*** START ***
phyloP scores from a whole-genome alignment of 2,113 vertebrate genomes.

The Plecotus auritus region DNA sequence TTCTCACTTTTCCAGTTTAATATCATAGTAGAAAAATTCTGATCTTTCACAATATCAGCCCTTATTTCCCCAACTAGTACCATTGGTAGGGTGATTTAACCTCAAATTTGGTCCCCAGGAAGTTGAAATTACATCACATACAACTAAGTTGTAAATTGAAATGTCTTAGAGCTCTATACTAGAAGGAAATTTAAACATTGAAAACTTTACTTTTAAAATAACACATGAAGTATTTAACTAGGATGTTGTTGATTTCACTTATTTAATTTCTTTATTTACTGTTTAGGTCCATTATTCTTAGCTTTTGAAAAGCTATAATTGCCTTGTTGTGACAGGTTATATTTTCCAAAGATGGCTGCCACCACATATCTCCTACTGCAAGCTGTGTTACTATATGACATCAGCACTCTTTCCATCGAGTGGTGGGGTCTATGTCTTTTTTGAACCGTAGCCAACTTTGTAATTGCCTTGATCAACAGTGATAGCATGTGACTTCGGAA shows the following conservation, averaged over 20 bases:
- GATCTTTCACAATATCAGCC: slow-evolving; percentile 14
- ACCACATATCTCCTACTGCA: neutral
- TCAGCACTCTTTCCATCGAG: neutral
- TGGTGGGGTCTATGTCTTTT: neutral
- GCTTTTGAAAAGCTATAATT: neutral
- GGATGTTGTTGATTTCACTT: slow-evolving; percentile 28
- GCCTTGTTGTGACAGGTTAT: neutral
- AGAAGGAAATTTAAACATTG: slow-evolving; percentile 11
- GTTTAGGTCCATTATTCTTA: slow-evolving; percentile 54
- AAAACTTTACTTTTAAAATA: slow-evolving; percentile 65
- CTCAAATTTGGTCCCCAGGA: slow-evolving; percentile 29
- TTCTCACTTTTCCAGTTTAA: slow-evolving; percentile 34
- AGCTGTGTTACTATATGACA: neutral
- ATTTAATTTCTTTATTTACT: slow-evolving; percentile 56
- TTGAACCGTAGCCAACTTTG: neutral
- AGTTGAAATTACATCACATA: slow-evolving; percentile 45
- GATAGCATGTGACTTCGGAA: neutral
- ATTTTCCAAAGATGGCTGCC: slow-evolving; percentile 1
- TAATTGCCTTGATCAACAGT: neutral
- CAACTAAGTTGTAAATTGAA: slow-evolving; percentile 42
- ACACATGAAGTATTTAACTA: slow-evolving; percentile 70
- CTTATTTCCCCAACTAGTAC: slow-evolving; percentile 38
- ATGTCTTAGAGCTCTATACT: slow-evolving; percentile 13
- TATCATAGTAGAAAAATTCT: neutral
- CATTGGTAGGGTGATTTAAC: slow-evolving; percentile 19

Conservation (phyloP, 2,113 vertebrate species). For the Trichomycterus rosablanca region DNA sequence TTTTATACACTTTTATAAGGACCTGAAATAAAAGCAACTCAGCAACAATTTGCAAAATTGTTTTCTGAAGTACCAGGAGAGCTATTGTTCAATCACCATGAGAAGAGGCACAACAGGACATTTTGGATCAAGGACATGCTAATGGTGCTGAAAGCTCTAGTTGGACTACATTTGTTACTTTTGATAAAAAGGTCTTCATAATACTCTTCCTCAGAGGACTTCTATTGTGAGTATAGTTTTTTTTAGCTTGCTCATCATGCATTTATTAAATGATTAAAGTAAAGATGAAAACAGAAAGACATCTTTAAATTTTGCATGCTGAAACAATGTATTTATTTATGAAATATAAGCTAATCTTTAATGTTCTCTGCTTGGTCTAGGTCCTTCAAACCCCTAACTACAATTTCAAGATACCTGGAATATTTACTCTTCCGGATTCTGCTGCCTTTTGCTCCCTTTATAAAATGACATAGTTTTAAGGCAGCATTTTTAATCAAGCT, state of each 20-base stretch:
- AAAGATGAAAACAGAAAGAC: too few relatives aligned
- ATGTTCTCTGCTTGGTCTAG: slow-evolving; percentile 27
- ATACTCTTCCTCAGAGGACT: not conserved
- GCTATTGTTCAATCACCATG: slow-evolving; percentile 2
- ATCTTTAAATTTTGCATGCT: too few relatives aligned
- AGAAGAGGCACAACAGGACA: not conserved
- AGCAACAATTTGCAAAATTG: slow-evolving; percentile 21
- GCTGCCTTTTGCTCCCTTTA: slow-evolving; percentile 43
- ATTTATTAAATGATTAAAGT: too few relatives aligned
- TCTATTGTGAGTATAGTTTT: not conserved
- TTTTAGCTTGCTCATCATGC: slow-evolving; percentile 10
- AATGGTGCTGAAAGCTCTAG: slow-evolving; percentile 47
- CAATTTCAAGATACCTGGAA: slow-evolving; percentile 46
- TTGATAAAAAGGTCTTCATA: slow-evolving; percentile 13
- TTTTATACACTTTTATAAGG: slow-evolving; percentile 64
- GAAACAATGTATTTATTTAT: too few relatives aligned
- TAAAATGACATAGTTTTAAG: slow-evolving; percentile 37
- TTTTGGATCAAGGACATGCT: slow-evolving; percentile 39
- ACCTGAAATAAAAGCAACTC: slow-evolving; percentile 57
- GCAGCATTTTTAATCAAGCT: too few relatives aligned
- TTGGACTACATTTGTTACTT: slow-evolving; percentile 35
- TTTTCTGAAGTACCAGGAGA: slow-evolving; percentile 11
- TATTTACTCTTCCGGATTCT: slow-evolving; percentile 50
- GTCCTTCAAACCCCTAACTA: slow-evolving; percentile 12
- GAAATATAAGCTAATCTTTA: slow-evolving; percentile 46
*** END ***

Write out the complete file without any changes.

phyloP scores from a whole-genome alignment of 2,113 vertebrate genomes.

The Plecotus auritus region DNA sequence TTCTCACTTTTCCAGTTTAATATCATAGTAGAAAAATTCTGATCTTTCACAATATCAGCCCTTATTTCCCCAACTAGTACCATTGGTAGGGTGATTTAACCTCAAATTTGGTCCCCAGGAAGTTGAAATTACATCACATACAACTAAGTTGTAAATTGAAATGTCTTAGAGCTCTATACTAGAAGGAAATTTAAACATTGAAAACTTTACTTTTAAAATAACACATGAAGTATTTAACTAGGATGTTGTTGATTTCACTTATTTAATTTCTTTATTTACTGTTTAGGTCCATTATTCTTAGCTTTTGAAAAGCTATAATTGCCTTGTTGTGACAGGTTATATTTTCCAAAGATGGCTGCCACCACATATCTCCTACTGCAAGCTGTGTTACTATATGACATCAGCACTCTTTCCATCGAGTGGTGGGGTCTATGTCTTTTTTGAACCGTAGCCAACTTTGTAATTGCCTTGATCAACAGTGATAGCATGTGACTTCGGAA shows the following conservation, averaged over 20 bases:
- GATCTTTCACAATATCAGCC: slow-evolving; percentile 14
- ACCACATATCTCCTACTGCA: neutral
- TCAGCACTCTTTCCATCGAG: neutral
- TGGTGGGGTCTATGTCTTTT: neutral
- GCTTTTGAAAAGCTATAATT: neutral
- GGATGTTGTTGATTTCACTT: slow-evolving; percentile 28
- GCCTTGTTGTGACAGGTTAT: neutral
- AGAAGGAAATTTAAACATTG: slow-evolving; percentile 11
- GTTTAGGTCCATTATTCTTA: slow-evolving; percentile 54
- AAAACTTTACTTTTAAAATA: slow-evolving; percentile 65
- CTCAAATTTGGTCCCCAGGA: slow-evolving; percentile 29
- TTCTCACTTTTCCAGTTTAA: slow-evolving; percentile 34
- AGCTGTGTTACTATATGACA: neutral
- ATTTAATTTCTTTATTTACT: slow-evolving; percentile 56
- TTGAACCGTAGCCAACTTTG: neutral
- AGTTGAAATTACATCACATA: slow-evolving; percentile 45
- GATAGCATGTGACTTCGGAA: neutral
- ATTTTCCAAAGATGGCTGCC: slow-evolving; percentile 1
- TAATTGCCTTGATCAACAGT: neutral
- CAACTAAGTTGTAAATTGAA: slow-evolving; percentile 42
- ACACATGAAGTATTTAACTA: slow-evolving; percentile 70
- CTTATTTCCCCAACTAGTAC: slow-evolving; percentile 38
- ATGTCTTAGAGCTCTATACT: slow-evolving; percentile 13
- TATCATAGTAGAAAAATTCT: neutral
- CATTGGTAGGGTGATTTAAC: slow-evolving; percentile 19

Conservation (phyloP, 2,113 vertebrate species). For the Trichomycterus rosablanca region DNA sequence TTTTATACACTTTTATAAGGACCTGAAATAAAAGCAACTCAGCAACAATTTGCAAAATTGTTTTCTGAAGTACCAGGAGAGCTATTGTTCAATCACCATGAGAAGAGGCACAACAGGACATTTTGGATCAAGGACATGCTAATGGTGCTGAAAGCTCTAGTTGGACTACATTTGTTACTTTTGATAAAAAGGTCTTCATAATACTCTTCCTCAGAGGACTTCTATTGTGAGTATAGTTTTTTTTAGCTTGCTCATCATGCATTTATTAAATGATTAAAGTAAAGATGAAAACAGAAAGACATCTTTAAATTTTGCATGCTGAAACAATGTATTTATTTATGAAATATAAGCTAATCTTTAATGTTCTCTGCTTGGTCTAGGTCCTTCAAACCCCTAACTACAATTTCAAGATACCTGGAATATTTACTCTTCCGGATTCTGCTGCCTTTTGCTCCCTTTATAAAATGACATAGTTTTAAGGCAGCATTTTTAATCAAGCT, state of each 20-base stretch:
- AAAGATGAAAACAGAAAGAC: too few relatives aligned
- ATGTTCTCTGCTTGGTCTAG: slow-evolving; percentile 27
- ATACTCTTCCTCAGAGGACT: not conserved
- GCTATTGTTCAATCACCATG: slow-evolving; percentile 2
- ATCTTTAAATTTTGCATGCT: too few relatives aligned
- AGAAGAGGCACAACAGGACA: not conserved
- AGCAACAATTTGCAAAATTG: slow-evolving; percentile 21
- GCTGCCTTTTGCTCCCTTTA: slow-evolving; percentile 43
- ATTTATTAAATGATTAAAGT: too few relatives aligned
- TCTATTGTGAGTATAGTTTT: not conserved
- TTTTAGCTTGCTCATCATGC: slow-evolving; percentile 10
- AATGGTGCTGAAAGCTCTAG: slow-evolving; percentile 47
- CAATTTCAAGATACCTGGAA: slow-evolving; percentile 46
- TTGATAAAAAGGTCTTCATA: slow-evolving; percentile 13
- TTTTATACACTTTTATAAGG: slow-evolving; percentile 64
- GAAACAATGTATTTATTTAT: too few relatives aligned
- TAAAATGACATAGTTTTAAG: slow-evolving; percentile 37
- TTTTGGATCAAGGACATGCT: slow-evolving; percentile 39
- ACCTGAAATAAAAGCAACTC: slow-evolving; percentile 57
- GCAGCATTTTTAATCAAGCT: too few relatives aligned
- TTGGACTACATTTGTTACTT: slow-evolving; percentile 35
- TTTTCTGAAGTACCAGGAGA: slow-evolving; percentile 11
- TATTTACTCTTCCGGATTCT: slow-evolving; percentile 50
- GTCCTTCAAACCCCTAACTA: slow-evolving; percentile 12
- GAAATATAAGCTAATCTTTA: slow-evolving; percentile 46